Rudolf Frieling, formerly curator and researcher at ZKM Center for Art and Media in Karlsruhe, Germany, is curator of media arts at the San Francisco Museum of Modern Art.
“The media” has been characterized as a means of communication that links publishers to readers and broadcasters to listeners or viewers, allowing these producers to reach consumers through the systems and channels that “mediate.” This notion of the media has radically changed over the last two decades as the Internet and social media have become ubiquitous. Now every consumer is in turn also a producer, and the public at large publicly blogs, posts, or tweets. The media is not only a daily part of us, it is us.
Throughout the twentieth century the dream of the artistic avant-garde was alive and productive. Artists working with video, sound, software, or communication networks could claim to be at the forefront of technological development and critique. In fact, the generation of pioneers from the 1970s who spearheaded not only the deconstruction of technological tools but also the use of alternative and counterinformation networks was followed by their grandchildren in the 1990s, who translated these explorations of medium specificity and content into the early Internet culture. This last flicker of the avant-garde lasted only five years and has since been historicized as “net art.” Artists, curators, critics, and the audience ever since have grappled with “new media” as a concept that has lost its edge and become mainstream.
Today’s focus in the arts on modes of collaboration and participation can be traced to radical performances and happenings in the 1960s as much as to a history of media practices. Bridging the gap between these traditionally separate discourses of contemporary art and media art is at the core of a contemporary curatorial approach in which curators negotiate the diversity of practices and discourses and add their specific perspectives to the hybrid field of crossovers. Working in the realms of art, communication, education, design, publishing, and science, they may seem highly specialized in “media,” but it turns out that they are simply versatile in the art of building bridges and platforms.
Historic crossovers between industry and the arts (such as the seminal performances of Experiments in Art and Technology in the 1960s) have given way to a global wave of software engineers and designers who may claim that their products have an intrinsic artistic quality but who nevertheless rarely find themselves appreciated by the artistic community. At the same time the use of digital tools has become part of everyday life for artists, bookended by the antiartistic and counterculture practice of hacking and by popular mainstream culture, as, for example, in the gaming industry. (Media artists continue to struggle to reach a critical mass within the visual arts while the declaration of a “postmedia” or “postdigital” state of affairs once and for all threatens to push the field to the unresolved cases of deep storage in light of an all-pervasive presence of hybrid practices that have been fundamentally shaped by media tools yet that fly, so to speak, under the radar of the modernist call for medium specificity.) The very notion of media art seems to have become obsolete.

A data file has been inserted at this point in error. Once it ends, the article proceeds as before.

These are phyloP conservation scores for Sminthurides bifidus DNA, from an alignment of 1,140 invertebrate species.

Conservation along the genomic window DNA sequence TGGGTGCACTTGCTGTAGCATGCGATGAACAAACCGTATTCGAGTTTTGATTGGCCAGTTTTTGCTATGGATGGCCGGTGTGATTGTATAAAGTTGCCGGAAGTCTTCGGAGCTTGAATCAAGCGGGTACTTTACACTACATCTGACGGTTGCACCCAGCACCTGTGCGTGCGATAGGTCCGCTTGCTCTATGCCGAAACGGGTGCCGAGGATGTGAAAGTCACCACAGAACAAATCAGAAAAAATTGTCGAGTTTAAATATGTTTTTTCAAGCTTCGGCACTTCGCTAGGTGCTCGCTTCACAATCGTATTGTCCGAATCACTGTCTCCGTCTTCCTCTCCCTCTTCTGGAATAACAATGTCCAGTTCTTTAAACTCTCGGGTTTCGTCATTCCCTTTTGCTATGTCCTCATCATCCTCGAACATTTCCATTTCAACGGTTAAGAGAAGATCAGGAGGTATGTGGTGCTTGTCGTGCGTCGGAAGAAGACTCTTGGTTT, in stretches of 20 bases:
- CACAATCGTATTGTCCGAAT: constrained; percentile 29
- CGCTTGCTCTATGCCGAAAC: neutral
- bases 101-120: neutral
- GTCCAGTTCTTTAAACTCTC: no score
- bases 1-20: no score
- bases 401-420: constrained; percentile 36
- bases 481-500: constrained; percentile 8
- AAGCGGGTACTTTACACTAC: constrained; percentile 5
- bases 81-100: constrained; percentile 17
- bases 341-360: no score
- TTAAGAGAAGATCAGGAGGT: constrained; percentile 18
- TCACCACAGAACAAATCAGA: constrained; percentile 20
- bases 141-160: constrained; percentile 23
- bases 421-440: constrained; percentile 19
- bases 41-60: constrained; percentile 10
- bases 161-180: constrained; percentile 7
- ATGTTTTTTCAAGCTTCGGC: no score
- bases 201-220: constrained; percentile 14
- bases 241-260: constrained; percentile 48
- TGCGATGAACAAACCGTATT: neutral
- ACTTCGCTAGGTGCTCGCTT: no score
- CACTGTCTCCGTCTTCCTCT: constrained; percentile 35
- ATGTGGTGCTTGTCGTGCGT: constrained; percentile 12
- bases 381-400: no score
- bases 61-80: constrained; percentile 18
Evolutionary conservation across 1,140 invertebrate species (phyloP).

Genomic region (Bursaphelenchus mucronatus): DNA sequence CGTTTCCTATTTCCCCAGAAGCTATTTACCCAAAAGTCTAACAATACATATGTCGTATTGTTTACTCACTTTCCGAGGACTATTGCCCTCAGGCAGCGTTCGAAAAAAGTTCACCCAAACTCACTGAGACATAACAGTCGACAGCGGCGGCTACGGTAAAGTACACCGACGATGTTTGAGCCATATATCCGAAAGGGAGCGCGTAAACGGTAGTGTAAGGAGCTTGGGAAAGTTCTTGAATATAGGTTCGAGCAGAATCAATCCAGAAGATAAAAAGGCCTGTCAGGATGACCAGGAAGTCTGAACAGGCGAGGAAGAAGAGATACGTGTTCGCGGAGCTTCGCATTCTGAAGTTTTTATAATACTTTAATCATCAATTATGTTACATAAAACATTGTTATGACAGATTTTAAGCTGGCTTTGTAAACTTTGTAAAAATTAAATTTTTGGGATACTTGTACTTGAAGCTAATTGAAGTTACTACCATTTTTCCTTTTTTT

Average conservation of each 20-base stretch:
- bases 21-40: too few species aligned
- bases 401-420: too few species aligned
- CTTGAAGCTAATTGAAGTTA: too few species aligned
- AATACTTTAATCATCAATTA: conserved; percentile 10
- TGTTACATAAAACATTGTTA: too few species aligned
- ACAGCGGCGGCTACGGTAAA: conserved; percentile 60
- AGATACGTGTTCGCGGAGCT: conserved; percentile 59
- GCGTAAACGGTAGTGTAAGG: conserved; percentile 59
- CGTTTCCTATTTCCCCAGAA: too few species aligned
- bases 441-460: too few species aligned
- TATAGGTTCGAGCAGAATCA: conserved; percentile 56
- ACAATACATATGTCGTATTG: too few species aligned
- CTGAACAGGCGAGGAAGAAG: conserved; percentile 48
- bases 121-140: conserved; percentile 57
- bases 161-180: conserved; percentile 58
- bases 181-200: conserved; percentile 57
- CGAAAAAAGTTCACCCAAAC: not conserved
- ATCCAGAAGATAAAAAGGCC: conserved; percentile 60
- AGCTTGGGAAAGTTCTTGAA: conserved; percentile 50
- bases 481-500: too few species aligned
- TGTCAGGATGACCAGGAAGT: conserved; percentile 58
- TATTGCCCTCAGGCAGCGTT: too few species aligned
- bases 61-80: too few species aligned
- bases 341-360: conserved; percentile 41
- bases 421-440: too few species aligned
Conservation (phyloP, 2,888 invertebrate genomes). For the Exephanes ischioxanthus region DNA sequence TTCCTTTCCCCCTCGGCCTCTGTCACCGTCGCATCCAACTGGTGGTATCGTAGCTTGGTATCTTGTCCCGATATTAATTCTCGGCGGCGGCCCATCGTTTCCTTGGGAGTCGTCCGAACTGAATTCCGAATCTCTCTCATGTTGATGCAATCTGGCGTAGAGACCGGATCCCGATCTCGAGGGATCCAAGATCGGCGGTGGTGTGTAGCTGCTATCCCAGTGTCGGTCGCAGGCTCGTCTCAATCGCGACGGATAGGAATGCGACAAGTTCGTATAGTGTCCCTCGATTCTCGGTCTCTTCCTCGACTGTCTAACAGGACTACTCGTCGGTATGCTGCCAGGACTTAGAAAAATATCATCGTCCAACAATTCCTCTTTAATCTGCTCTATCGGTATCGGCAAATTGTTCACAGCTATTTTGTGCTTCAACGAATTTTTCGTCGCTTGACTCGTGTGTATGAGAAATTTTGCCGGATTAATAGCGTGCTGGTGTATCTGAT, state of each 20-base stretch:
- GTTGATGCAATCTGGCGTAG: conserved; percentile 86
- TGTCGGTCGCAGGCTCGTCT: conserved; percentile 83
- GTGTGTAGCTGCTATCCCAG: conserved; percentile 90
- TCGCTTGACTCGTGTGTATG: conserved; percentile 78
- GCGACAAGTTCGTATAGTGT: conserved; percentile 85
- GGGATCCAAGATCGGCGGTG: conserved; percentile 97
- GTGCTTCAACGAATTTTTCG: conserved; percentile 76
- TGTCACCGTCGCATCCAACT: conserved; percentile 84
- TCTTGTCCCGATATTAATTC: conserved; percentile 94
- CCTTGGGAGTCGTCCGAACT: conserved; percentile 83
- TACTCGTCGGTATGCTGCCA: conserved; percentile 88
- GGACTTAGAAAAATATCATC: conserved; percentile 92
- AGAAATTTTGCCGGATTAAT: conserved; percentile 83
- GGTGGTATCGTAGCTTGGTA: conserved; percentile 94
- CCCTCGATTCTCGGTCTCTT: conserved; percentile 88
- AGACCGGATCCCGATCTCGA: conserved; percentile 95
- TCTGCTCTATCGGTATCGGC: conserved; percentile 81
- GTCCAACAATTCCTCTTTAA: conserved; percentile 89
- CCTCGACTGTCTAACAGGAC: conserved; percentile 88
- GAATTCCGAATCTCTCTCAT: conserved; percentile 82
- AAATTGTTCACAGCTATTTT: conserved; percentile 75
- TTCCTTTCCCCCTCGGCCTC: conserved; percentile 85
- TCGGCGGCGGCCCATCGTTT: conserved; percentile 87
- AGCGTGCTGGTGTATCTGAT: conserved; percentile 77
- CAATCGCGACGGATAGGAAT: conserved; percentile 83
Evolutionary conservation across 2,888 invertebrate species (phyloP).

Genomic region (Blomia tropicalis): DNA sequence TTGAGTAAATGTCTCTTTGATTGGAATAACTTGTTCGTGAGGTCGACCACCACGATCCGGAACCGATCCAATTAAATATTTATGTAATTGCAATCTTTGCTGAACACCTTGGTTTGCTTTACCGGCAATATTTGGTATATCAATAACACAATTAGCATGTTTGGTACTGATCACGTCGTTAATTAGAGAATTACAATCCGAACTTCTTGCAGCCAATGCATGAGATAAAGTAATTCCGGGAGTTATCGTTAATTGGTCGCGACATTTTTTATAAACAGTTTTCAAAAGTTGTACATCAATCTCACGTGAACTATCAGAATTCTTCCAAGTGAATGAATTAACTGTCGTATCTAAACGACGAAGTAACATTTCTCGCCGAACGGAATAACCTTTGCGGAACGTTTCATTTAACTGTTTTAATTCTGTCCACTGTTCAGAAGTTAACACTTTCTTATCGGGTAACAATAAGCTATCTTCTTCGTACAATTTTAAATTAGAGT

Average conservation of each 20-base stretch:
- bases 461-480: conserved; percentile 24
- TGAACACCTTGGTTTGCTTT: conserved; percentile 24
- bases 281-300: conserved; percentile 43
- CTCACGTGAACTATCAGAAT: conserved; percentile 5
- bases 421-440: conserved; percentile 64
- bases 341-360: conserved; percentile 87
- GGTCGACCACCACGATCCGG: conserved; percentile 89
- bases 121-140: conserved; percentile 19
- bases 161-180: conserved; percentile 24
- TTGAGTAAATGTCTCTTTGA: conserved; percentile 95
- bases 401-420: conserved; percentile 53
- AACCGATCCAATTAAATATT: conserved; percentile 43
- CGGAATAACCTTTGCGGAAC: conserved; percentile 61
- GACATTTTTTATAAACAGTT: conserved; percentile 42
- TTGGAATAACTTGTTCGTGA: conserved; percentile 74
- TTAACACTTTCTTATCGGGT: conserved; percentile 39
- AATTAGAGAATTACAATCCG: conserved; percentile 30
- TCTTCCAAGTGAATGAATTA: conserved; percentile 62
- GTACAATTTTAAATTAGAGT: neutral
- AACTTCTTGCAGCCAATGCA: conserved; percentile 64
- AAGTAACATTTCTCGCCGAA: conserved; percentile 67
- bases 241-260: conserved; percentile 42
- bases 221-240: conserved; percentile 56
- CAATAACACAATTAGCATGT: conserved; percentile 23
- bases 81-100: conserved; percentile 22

The postdigital generation that knows no analogue in media anymore has also given rise to a new specter: teens distribute massively and instantly their visual or textual impressions without having the slightest interest in storage or longevity. This shifting quicksand of user interaction resembles more a “performance of presence” than a process of sending/receiving or production/consumption of discrete information. In fact, an application such as Snapchat offers a preprogrammed short shelf life for its files, in tune with the short attention span of instant gratification. Teens thus approach a state of postmemory.
When the imminent future is either occupied by Silicon Valley or immediately deleted, the recent past reemerges in the arts as a terrain to be mined for forgotten histories—see the rise of slide and 16mm film projections in contemporary art over the last decade. Artists return to older media rather than anticipate the next killer app. They reuse obsolete media as a form of tactical resistance to and critique of the claims of the media society with its constant call for a presence in the cloud of social media. More importantly, they also insist on the presence of the shared experience in space and time; hence the reemergence of performance or performativity in the discourse of contemporary art. From this perspective, the museum that collects media-based art needs to perform and reperform, produce and re-produce a collection in a permanent state of instability, manifesting or exploring its relevance thus again and again through variable media configurations. In other words, the museum becomes a media producer.
Hans Haacke, News, 1969/2008.
Kit Galloway and Sherrie Rabinowitz, Hole in Space, 1980.
Pierre Huyghe, The Third Memory, 2000.
Dora Garcia, Instant Narrative, 2006.
Tris Vonna-Michell, GTO: hahn/huhn, variation 1, 2010.